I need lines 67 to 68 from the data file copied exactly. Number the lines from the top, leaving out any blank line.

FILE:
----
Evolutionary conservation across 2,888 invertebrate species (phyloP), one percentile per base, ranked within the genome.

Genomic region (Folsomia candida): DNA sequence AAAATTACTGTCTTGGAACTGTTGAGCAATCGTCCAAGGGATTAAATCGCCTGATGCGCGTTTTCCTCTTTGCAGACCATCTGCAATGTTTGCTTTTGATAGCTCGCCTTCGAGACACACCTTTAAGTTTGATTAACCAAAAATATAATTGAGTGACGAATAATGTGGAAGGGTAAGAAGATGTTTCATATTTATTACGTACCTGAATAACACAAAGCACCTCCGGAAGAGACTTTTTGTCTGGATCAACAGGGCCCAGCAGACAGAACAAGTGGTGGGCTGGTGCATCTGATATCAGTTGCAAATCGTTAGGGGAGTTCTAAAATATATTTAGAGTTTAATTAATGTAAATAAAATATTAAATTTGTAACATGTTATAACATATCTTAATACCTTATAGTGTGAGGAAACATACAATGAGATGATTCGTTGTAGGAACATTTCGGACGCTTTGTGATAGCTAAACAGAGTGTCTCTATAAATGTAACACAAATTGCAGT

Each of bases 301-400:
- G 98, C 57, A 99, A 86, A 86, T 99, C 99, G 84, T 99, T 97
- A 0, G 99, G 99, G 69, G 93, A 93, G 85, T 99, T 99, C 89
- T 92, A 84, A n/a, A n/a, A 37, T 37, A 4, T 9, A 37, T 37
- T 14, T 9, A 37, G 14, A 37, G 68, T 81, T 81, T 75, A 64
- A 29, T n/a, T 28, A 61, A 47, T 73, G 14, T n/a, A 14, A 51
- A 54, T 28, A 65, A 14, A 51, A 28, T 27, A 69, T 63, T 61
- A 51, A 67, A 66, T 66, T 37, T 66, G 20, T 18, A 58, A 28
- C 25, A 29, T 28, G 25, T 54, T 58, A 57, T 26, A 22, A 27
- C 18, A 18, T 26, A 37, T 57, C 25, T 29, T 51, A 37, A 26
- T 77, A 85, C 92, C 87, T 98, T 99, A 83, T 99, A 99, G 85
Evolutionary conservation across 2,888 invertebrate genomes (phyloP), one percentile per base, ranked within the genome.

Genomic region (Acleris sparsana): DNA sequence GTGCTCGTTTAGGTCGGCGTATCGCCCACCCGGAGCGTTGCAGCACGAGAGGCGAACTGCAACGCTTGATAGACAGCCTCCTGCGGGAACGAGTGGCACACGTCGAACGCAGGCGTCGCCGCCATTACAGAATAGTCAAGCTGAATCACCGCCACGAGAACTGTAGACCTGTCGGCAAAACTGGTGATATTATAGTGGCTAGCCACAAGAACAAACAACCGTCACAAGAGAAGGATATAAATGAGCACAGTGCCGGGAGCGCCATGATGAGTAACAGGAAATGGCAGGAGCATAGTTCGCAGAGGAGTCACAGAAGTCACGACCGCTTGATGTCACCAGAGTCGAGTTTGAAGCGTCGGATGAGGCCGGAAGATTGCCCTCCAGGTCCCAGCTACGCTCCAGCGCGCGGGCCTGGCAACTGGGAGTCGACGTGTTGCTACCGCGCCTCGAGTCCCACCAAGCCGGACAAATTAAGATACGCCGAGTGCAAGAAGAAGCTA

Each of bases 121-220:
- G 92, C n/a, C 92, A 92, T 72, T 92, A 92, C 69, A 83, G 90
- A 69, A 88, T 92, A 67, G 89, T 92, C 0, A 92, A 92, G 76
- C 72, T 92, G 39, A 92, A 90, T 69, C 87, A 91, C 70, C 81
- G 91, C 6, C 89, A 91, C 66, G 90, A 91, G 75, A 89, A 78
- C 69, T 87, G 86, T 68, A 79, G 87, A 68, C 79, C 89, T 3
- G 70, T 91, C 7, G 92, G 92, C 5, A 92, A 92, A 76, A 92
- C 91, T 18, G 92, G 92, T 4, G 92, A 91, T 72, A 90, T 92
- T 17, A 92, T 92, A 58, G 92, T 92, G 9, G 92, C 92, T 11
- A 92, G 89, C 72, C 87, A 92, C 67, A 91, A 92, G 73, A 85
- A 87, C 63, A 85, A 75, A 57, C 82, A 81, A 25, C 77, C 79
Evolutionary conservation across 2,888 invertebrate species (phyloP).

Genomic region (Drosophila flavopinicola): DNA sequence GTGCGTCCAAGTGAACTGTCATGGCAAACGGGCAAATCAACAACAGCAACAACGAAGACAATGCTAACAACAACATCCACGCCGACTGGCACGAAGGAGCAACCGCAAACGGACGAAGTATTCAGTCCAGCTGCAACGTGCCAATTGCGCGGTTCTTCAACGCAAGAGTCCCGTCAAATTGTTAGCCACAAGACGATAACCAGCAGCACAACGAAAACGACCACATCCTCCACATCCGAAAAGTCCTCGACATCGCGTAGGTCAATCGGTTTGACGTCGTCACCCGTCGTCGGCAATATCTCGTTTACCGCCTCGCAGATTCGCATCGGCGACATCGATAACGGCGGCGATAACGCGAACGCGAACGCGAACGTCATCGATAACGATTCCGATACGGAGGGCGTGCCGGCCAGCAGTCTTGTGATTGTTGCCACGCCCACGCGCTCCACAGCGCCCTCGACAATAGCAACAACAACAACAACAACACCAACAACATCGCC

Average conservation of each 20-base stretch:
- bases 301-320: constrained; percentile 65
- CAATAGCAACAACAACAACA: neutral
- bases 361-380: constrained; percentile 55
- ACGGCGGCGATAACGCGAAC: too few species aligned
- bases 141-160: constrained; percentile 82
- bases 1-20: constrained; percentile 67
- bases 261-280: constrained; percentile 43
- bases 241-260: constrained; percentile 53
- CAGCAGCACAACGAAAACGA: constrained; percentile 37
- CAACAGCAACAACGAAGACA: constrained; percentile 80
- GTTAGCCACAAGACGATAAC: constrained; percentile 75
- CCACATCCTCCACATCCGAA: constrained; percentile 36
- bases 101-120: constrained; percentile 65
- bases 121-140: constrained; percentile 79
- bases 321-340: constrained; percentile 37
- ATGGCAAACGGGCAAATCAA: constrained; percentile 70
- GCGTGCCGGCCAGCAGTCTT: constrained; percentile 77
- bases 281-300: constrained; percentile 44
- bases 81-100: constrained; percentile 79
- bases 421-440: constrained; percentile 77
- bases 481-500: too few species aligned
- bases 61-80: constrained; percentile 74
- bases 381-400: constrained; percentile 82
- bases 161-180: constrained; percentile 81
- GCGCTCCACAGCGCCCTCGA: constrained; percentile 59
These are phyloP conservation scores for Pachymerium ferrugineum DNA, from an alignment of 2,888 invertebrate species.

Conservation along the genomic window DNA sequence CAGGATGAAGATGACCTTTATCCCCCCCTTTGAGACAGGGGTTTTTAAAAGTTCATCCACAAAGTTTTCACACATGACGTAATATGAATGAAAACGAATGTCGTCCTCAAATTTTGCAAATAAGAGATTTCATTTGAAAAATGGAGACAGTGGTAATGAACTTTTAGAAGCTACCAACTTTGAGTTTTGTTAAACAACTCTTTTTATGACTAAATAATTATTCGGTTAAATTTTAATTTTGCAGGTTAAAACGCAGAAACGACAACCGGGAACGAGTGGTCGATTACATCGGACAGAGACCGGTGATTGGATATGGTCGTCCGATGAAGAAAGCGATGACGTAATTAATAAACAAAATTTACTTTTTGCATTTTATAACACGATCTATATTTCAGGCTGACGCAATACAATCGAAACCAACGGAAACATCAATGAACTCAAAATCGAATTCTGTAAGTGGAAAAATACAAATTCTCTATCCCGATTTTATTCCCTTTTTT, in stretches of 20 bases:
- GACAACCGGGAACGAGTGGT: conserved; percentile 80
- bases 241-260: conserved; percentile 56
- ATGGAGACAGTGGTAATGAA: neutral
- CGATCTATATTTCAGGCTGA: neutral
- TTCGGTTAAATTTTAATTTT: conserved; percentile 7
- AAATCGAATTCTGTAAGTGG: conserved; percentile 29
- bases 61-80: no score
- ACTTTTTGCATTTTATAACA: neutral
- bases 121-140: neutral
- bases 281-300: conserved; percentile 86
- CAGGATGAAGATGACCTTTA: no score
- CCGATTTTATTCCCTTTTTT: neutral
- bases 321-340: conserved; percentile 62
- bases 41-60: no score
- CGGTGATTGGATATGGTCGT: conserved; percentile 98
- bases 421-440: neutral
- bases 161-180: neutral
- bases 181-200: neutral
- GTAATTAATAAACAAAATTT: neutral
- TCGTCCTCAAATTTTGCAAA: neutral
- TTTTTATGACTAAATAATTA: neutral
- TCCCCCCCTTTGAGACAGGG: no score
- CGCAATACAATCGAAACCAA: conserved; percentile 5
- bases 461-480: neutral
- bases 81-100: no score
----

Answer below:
- CAGGATGAAGATGACCTTTA: no score
- CCGATTTTATTCCCTTTTTT: neutral